Now, drug and alcohol prevention research is available from Dr. John Fleming in the book Preventing Addiction. In this first-of-its-kind book, Dr. Fleming introduces real ideas to prevent drug use and alcohol consumption in our children based on medical science and on Dr. Fleming’s personal experience as a parent of four grown children. He helps to fully explain the phenomenon of addiction and shows parents the best new ways to raise and train children to avoid drug and alcohol addiction.
Read more about preventing addiction and order this book at

Friday, May 23, 2008

Sue Scheff: Understanding Teen Decision Making

What was he thinking? How could she? If you find yourself wondering what your teen was thinking, the answer may be not much. Kids often make snap judgments based on impulse, especially when situations come up quickly, leaving teens with little time to sort through the pros and cons.

Some of those hasty decisions may involve cheating in school; skipping class; using alcohol, tobacco, or illegal drugs; going somewhere or being with someone that you do not approve of; or driving too fast. But the consequences can include losing your trust, letting down friends, getting into trouble, hurting education and job prospects, causing illness or injury, or leading to other reckless behavior.

Thursday, May 22, 2008

Sue Scheff: Teen Career Angst by Connect with Kids

“I want to be at the top of the pile, and if I’m not there, I feel like I gotta do a lot of things to get there.”

– Michael, 14

There’s growing evidence that kids today are more worried about their future than previous generations. And that anxiety is occurring in younger and younger children. How can this type of anxiety impact your child?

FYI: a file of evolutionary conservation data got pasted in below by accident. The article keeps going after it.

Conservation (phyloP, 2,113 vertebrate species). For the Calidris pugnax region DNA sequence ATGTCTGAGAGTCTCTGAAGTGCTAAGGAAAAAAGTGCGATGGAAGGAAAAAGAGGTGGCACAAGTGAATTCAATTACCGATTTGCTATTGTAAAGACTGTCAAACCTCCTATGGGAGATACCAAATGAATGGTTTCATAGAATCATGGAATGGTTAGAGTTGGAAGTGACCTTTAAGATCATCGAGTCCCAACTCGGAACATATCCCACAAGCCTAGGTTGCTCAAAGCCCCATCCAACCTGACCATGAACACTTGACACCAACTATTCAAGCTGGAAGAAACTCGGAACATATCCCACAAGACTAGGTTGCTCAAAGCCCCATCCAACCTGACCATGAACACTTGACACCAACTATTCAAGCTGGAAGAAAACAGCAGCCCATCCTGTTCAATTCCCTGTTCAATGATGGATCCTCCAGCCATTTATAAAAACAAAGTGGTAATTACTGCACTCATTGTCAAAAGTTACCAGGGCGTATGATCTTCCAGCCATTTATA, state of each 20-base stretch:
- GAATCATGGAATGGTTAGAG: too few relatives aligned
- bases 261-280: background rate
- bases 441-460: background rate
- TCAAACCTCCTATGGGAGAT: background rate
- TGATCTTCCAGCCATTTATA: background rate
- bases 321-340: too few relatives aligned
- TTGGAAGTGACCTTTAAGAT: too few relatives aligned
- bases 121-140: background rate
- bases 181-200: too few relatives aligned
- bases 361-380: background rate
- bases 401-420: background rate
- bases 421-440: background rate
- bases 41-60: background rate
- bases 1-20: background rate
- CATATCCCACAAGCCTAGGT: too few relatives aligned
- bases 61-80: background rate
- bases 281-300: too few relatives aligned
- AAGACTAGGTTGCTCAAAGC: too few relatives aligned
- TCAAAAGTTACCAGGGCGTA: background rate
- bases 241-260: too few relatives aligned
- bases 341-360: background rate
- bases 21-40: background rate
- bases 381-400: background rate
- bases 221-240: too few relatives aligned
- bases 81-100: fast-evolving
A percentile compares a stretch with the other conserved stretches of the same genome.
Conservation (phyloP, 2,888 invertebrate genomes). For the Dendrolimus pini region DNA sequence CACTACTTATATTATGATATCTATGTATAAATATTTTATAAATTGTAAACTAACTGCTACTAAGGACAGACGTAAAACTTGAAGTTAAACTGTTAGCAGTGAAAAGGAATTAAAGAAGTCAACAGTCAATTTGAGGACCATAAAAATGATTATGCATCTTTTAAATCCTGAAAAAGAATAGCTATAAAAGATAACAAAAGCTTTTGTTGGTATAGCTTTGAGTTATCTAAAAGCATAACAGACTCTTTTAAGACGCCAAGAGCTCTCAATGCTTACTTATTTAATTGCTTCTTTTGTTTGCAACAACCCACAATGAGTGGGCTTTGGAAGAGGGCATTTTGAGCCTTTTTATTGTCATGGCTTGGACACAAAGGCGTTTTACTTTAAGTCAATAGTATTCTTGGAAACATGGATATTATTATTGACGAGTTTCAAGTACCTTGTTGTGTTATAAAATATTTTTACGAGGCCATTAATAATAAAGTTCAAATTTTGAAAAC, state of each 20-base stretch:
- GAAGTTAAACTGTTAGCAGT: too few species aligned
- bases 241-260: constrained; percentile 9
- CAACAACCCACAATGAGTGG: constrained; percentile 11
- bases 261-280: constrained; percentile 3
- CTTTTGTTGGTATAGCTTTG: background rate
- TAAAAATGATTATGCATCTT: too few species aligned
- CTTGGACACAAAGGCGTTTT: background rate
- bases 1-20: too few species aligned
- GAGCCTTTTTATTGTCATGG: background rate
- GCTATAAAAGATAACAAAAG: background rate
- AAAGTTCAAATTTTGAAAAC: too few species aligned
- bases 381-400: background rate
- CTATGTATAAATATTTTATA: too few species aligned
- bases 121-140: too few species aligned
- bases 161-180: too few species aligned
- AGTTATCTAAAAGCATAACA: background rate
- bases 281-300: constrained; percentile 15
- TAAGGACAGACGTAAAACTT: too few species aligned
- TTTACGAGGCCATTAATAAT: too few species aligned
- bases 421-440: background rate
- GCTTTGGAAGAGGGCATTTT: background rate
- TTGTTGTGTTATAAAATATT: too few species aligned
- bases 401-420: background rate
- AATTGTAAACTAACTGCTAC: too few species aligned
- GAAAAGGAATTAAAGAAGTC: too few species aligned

Whether they’re involved in sports, clubs or academics, kids today are quickly learning that competition is a part of life.

“I think there is more competition these days to go to the best college, to make the best SAT scores, and it’s like everybody is trying to be the best,” 14-year-old Connie says.

Even at the tender ages of 12, 13 and 14, adolescents begin to worry about the future – “Where will I go to college?” “What kind of career will I choose?” “How much money will I make?” It’s a new kind of teenage angst.

Thirteen-year-old Trey feels the pressure every day.

“I set my standards very high and when I don’t achieve my goal, I feel very bad,” he says.

Michael, 14, pushes himself, too.

“You want to be better than everybody else. I know I do. I want to be at the top of the pile and if I’m not there, I feel like I gotta do a lot of things to get there.”

The National Association of School Psychologists estimates that career-related anxieties among teens have increased about 20% in the past decade. Experts say striving for success is great, but they also warn that if it becomes an obsession, it can be unhealthy for kids.